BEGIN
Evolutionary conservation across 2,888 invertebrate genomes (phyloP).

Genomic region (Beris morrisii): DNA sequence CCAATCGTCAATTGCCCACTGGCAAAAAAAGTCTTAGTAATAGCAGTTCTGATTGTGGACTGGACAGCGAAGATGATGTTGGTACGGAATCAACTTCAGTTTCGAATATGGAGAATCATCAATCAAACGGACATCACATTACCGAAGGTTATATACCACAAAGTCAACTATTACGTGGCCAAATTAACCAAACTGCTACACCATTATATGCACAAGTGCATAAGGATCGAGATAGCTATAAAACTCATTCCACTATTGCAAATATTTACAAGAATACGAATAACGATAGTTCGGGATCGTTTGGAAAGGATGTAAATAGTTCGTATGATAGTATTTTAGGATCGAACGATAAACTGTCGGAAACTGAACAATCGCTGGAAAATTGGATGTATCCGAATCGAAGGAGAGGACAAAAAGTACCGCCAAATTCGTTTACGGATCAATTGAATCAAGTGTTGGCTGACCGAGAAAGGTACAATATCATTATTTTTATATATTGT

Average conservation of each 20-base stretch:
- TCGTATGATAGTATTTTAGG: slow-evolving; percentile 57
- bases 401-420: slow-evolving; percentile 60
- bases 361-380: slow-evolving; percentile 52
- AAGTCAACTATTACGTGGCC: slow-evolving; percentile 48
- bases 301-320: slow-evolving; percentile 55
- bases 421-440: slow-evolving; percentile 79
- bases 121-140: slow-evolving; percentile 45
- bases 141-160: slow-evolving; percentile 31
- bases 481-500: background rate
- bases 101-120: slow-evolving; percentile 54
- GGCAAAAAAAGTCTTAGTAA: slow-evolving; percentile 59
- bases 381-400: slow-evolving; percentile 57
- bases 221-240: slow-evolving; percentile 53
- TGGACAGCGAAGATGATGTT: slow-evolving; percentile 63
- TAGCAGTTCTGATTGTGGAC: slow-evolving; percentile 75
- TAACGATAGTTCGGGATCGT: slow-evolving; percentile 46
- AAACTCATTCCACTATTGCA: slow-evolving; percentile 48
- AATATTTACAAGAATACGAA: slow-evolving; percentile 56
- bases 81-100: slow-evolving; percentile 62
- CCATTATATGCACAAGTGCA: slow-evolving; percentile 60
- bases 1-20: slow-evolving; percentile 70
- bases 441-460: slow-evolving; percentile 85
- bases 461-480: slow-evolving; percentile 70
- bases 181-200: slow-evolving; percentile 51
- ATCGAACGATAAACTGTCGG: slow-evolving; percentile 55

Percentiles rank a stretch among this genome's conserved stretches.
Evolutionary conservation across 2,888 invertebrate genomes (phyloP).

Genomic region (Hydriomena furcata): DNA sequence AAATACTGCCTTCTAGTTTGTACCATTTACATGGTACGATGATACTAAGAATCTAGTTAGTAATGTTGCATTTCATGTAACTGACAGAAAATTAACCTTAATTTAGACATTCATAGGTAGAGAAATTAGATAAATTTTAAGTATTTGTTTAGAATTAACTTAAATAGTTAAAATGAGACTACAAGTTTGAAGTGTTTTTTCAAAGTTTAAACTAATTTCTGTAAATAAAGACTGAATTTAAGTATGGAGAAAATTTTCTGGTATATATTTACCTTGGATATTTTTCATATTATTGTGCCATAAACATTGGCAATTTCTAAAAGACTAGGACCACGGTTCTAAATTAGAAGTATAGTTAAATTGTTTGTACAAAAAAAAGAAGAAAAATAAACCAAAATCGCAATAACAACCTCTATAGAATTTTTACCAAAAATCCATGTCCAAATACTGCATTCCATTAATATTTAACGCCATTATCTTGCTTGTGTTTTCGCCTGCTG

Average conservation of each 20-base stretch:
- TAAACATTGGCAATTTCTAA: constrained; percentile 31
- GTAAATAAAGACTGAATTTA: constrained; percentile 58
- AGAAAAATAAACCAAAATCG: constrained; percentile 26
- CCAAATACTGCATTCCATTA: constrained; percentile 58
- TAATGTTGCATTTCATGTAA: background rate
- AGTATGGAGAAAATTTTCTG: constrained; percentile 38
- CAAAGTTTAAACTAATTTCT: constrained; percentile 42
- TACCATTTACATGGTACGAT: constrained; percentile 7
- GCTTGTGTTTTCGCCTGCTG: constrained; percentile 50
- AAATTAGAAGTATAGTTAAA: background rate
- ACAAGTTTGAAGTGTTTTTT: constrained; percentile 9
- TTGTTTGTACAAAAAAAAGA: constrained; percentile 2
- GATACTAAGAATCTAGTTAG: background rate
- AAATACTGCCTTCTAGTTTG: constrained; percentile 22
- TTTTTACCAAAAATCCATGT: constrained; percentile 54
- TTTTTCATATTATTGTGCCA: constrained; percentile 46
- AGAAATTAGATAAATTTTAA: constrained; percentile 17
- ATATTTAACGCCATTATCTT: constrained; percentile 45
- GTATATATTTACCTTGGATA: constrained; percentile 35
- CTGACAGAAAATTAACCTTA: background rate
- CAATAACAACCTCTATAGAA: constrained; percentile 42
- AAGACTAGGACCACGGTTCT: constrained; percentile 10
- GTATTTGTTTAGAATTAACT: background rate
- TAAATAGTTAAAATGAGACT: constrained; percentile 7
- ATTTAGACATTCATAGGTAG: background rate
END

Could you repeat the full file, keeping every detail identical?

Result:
Evolutionary conservation across 2,888 invertebrate genomes (phyloP).

Genomic region (Beris morrisii): DNA sequence CCAATCGTCAATTGCCCACTGGCAAAAAAAGTCTTAGTAATAGCAGTTCTGATTGTGGACTGGACAGCGAAGATGATGTTGGTACGGAATCAACTTCAGTTTCGAATATGGAGAATCATCAATCAAACGGACATCACATTACCGAAGGTTATATACCACAAAGTCAACTATTACGTGGCCAAATTAACCAAACTGCTACACCATTATATGCACAAGTGCATAAGGATCGAGATAGCTATAAAACTCATTCCACTATTGCAAATATTTACAAGAATACGAATAACGATAGTTCGGGATCGTTTGGAAAGGATGTAAATAGTTCGTATGATAGTATTTTAGGATCGAACGATAAACTGTCGGAAACTGAACAATCGCTGGAAAATTGGATGTATCCGAATCGAAGGAGAGGACAAAAAGTACCGCCAAATTCGTTTACGGATCAATTGAATCAAGTGTTGGCTGACCGAGAAAGGTACAATATCATTATTTTTATATATTGT

Average conservation of each 20-base stretch:
- TCGTATGATAGTATTTTAGG: slow-evolving; percentile 57
- bases 401-420: slow-evolving; percentile 60
- bases 361-380: slow-evolving; percentile 52
- AAGTCAACTATTACGTGGCC: slow-evolving; percentile 48
- bases 301-320: slow-evolving; percentile 55
- bases 421-440: slow-evolving; percentile 79
- bases 121-140: slow-evolving; percentile 45
- bases 141-160: slow-evolving; percentile 31
- bases 481-500: background rate
- bases 101-120: slow-evolving; percentile 54
- GGCAAAAAAAGTCTTAGTAA: slow-evolving; percentile 59
- bases 381-400: slow-evolving; percentile 57
- bases 221-240: slow-evolving; percentile 53
- TGGACAGCGAAGATGATGTT: slow-evolving; percentile 63
- TAGCAGTTCTGATTGTGGAC: slow-evolving; percentile 75
- TAACGATAGTTCGGGATCGT: slow-evolving; percentile 46
- AAACTCATTCCACTATTGCA: slow-evolving; percentile 48
- AATATTTACAAGAATACGAA: slow-evolving; percentile 56
- bases 81-100: slow-evolving; percentile 62
- CCATTATATGCACAAGTGCA: slow-evolving; percentile 60
- bases 1-20: slow-evolving; percentile 70
- bases 441-460: slow-evolving; percentile 85
- bases 461-480: slow-evolving; percentile 70
- bases 181-200: slow-evolving; percentile 51
- ATCGAACGATAAACTGTCGG: slow-evolving; percentile 55

Percentiles rank a stretch among this genome's conserved stretches.
Evolutionary conservation across 2,888 invertebrate genomes (phyloP).

Genomic region (Hydriomena furcata): DNA sequence AAATACTGCCTTCTAGTTTGTACCATTTACATGGTACGATGATACTAAGAATCTAGTTAGTAATGTTGCATTTCATGTAACTGACAGAAAATTAACCTTAATTTAGACATTCATAGGTAGAGAAATTAGATAAATTTTAAGTATTTGTTTAGAATTAACTTAAATAGTTAAAATGAGACTACAAGTTTGAAGTGTTTTTTCAAAGTTTAAACTAATTTCTGTAAATAAAGACTGAATTTAAGTATGGAGAAAATTTTCTGGTATATATTTACCTTGGATATTTTTCATATTATTGTGCCATAAACATTGGCAATTTCTAAAAGACTAGGACCACGGTTCTAAATTAGAAGTATAGTTAAATTGTTTGTACAAAAAAAAGAAGAAAAATAAACCAAAATCGCAATAACAACCTCTATAGAATTTTTACCAAAAATCCATGTCCAAATACTGCATTCCATTAATATTTAACGCCATTATCTTGCTTGTGTTTTCGCCTGCTG

Average conservation of each 20-base stretch:
- TAAACATTGGCAATTTCTAA: constrained; percentile 31
- GTAAATAAAGACTGAATTTA: constrained; percentile 58
- AGAAAAATAAACCAAAATCG: constrained; percentile 26
- CCAAATACTGCATTCCATTA: constrained; percentile 58
- TAATGTTGCATTTCATGTAA: background rate
- AGTATGGAGAAAATTTTCTG: constrained; percentile 38
- CAAAGTTTAAACTAATTTCT: constrained; percentile 42
- TACCATTTACATGGTACGAT: constrained; percentile 7
- GCTTGTGTTTTCGCCTGCTG: constrained; percentile 50
- AAATTAGAAGTATAGTTAAA: background rate
- ACAAGTTTGAAGTGTTTTTT: constrained; percentile 9
- TTGTTTGTACAAAAAAAAGA: constrained; percentile 2
- GATACTAAGAATCTAGTTAG: background rate
- AAATACTGCCTTCTAGTTTG: constrained; percentile 22
- TTTTTACCAAAAATCCATGT: constrained; percentile 54
- TTTTTCATATTATTGTGCCA: constrained; percentile 46
- AGAAATTAGATAAATTTTAA: constrained; percentile 17
- ATATTTAACGCCATTATCTT: constrained; percentile 45
- GTATATATTTACCTTGGATA: constrained; percentile 35
- CTGACAGAAAATTAACCTTA: background rate
- CAATAACAACCTCTATAGAA: constrained; percentile 42
- AAGACTAGGACCACGGTTCT: constrained; percentile 10
- GTATTTGTTTAGAATTAACT: background rate
- TAAATAGTTAAAATGAGACT: constrained; percentile 7
- ATTTAGACATTCATAGGTAG: background rate